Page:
Karen Beveridge served as President of the Washington D.C. Chapter, which raised over $1 million dollars in 2006. In addition, she and her husband Peter held a Triathlon for the past 5 years which has raised over $750,000. Doug Fischer is the former Chapter President and Ride Now Chair of the Philadelphia Chapter. In the past two years Fischer planned more chapter meetings and events than any other chapter leader. Both Karen and Doug exemplify volunteerism in its best form.
This year, CAN’s award for the Outstanding Rookie Volunteer was presented to Karen Thompson from the Orlando Chapter. Thompson has served as both the Chapter President and Walk Chair since the inception of the Orlando chapter in 2005.
The Phoenix Committee, represented by Neil and Lynn Balter, earned the Outstanding Rookie Walk of the Year, by hosting over 2400 participants and raising over $327,000 at their first Walk event in November.
This year’s Outstanding Rookie Chapter was awarded to the Dallas/Ft. Worth Chapter. This chapter hosted their first WALK NOW event within five months from inception, activated an amazing group of leaders, and were at the epicenter of the Combating Autism Act
The Achievement Award for Outstanding Walk was once again awarded to the Los Angeles Chapter. This year the L.A. event hosted a record breaking 107 Resource Fair vendors and was the first WALK NOW event to raise over $1 million.
The final award, the Presidents Cup for Outstanding Chapter, was presented to two chapters. The Philadelphia chapter took community outreach to a new level in 2006. They hosted a record 33 events, sent out 17 chapter emails, hosted their first ever Ride Now event and raised over $800,000.
The Presidents Cup for Outstanding Chapter award was also presented to the Chicago Chapter. This was the second time that the Chicago Chapter was recognized for the strength of its contributions to Cure Autism Now.
Fundraising Expands; Science & Awareness Initiatives Grow
It was not just the walks program that benefited from the synergy between Autism Speaks and NAAR over the last year. During the conference, Roithmayr detailed the $33 million raised by the “old” Autism Speaks in 2006.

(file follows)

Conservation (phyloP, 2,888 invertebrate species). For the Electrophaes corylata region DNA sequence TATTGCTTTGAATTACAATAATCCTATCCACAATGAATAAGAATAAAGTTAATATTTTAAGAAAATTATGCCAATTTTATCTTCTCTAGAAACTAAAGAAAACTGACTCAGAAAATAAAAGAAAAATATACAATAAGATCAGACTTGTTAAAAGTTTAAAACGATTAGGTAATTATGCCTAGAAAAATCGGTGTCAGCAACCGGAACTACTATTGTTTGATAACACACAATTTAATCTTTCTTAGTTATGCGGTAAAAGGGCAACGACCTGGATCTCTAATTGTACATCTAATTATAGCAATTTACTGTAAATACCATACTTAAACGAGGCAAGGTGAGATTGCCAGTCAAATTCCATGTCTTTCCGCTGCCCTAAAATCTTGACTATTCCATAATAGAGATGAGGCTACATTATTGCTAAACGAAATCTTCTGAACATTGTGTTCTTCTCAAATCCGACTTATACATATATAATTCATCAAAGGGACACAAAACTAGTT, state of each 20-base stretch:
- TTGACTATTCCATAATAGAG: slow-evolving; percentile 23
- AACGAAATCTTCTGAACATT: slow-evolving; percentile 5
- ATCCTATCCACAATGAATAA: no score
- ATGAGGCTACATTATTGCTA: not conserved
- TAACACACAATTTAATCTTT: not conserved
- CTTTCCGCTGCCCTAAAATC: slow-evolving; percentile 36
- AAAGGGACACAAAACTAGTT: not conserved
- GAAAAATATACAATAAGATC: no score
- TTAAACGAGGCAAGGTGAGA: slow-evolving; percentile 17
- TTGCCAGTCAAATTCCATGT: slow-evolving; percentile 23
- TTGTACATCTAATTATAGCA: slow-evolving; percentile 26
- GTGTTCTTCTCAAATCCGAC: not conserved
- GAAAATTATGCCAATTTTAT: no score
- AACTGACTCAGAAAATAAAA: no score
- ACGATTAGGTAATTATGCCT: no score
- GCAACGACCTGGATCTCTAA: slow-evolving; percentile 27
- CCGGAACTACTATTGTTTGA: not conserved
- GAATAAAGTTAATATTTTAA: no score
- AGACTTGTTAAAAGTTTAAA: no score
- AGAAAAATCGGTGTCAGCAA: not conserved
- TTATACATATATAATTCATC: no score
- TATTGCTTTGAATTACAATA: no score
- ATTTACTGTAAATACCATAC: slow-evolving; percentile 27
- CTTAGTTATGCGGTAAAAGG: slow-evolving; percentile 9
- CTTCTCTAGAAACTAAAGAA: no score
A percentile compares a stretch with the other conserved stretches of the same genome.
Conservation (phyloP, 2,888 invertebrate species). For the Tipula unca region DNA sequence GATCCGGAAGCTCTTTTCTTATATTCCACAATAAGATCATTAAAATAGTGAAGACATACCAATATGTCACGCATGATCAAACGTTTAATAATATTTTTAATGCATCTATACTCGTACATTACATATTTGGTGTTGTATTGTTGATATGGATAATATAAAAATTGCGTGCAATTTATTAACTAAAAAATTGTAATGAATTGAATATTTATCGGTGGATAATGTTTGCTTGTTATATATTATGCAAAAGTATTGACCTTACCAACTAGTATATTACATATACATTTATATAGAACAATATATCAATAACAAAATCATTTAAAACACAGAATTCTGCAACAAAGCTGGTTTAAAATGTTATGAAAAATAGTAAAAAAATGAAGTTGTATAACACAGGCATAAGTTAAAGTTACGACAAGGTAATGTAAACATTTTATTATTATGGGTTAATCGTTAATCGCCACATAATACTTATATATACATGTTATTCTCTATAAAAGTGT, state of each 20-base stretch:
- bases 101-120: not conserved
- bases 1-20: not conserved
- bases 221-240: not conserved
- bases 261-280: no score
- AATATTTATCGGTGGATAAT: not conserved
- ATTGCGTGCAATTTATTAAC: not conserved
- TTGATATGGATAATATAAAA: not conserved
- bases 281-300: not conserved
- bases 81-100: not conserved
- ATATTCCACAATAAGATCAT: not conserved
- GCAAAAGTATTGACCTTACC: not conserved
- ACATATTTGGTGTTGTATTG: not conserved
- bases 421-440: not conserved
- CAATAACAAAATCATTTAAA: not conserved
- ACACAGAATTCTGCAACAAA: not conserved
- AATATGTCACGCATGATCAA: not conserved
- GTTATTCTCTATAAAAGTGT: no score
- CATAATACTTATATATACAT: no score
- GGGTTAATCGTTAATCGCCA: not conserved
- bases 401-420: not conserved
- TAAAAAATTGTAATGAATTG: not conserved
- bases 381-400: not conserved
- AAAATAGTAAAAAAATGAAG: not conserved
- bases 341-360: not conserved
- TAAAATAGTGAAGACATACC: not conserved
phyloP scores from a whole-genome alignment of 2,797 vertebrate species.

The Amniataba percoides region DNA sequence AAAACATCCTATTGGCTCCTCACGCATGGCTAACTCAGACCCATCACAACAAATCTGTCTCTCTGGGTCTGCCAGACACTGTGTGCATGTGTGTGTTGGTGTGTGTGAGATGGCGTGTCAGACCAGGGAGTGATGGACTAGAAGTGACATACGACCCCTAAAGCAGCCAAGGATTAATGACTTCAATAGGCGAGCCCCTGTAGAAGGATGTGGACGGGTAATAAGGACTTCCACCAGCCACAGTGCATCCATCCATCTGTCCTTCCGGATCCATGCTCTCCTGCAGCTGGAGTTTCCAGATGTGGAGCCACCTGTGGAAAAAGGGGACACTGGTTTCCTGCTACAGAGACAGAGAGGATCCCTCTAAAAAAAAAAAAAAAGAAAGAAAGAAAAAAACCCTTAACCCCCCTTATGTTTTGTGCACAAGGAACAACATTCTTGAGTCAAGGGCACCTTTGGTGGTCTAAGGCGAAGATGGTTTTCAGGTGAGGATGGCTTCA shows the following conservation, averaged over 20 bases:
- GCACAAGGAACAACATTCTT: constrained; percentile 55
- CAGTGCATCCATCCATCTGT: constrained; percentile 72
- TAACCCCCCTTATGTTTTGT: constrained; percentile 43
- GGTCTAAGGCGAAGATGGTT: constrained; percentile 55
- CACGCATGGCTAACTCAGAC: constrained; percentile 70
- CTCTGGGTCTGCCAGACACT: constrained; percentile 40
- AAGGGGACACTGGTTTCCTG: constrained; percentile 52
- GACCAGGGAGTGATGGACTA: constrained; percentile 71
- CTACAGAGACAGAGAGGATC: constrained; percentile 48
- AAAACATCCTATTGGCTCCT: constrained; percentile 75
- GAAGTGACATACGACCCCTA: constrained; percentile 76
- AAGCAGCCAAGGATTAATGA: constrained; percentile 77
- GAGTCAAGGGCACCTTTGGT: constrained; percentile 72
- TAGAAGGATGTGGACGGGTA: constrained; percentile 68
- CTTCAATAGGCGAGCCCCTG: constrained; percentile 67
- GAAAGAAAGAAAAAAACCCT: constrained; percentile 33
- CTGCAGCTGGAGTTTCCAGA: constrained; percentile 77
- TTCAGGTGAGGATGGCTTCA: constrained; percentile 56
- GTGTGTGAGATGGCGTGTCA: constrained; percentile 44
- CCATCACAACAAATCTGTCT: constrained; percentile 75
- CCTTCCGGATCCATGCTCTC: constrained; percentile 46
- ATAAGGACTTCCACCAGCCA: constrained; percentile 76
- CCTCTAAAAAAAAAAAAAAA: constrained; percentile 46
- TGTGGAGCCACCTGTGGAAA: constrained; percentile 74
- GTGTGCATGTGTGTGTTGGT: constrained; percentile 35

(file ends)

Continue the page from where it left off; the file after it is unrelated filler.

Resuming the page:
Among the gains were $12 million through major gifts under Rich Brown, national director of leadership giving. Another $5.6 million was raised through special events, including $1.1 million raised by the New York Celebrity Golf Challenge, according to Director of Special Events Tory Brucato. She honored long-time contributors Kevin and Susan Murray for their leadership in helping make that special event the year’s top-grosser.
Roithmayr also pointed out the expansion of the organization’s scientific efforts, the object of much of Autism Speaks funding. Last year, the group doubled the amount going into research, and funded a record number of grants and pilot programs. The total commitment to research is currently $20 million, Andy Shih of the Autism Speaks research team told the gathering.
Attendees also heard detailed presentations on the organization’s scientific efforts from Clara Lajonchere, CAN’s director of clinical research, from Autism Speaks’ Alycia Halladay on the Autism Tissue Program; from Jenny Longmore on autism research in Europe; and from Paul Law of the Kennedy Krieger Institute on its Autism Speaks-funded IAN project.
Added Peter Bell, who as executive vice president for programs and services will oversee the Autism Speaks scientific research program, “Science is the key to finding answers to autism. … We need to do things now, and we need to do them fast.”
Roithmayr also described how the organization’s awareness efforts have paid off big time, with what he said were “tremendous numbers” for its Ad Council public service ad campaign, as well as through a web site that he called the most visited in the autism field.
Senior Vice President Alison Singer outlined the more-than-$30 million in donated media the Ad Council campaign received in just its first six months, as well as the “huge increase” in general awareness it generated among the public. Singer said the campaign is to be extended this year with additional TV and radio spots, as well as collateral print materials targeted at doctors, educators, day-care providers and parents.
Added Roithmayr regarding awareness successes: “We are ‘it’ right now. We are moving into the public’s consciousness in a way we haven’t before.”
The gains in 2006 were not only for Autism Speaks, as was made clear through the gathering by Bell, who joined from CAN following the merger. “It was a banner year for the entire community, with incredible successes,” he said, making 2006 the best year in CAN history.
According to Bell, CAN raised nearly $11 million in 2006, a 30 percent increase over the previous year, while the number of chapters expanded to more than 21.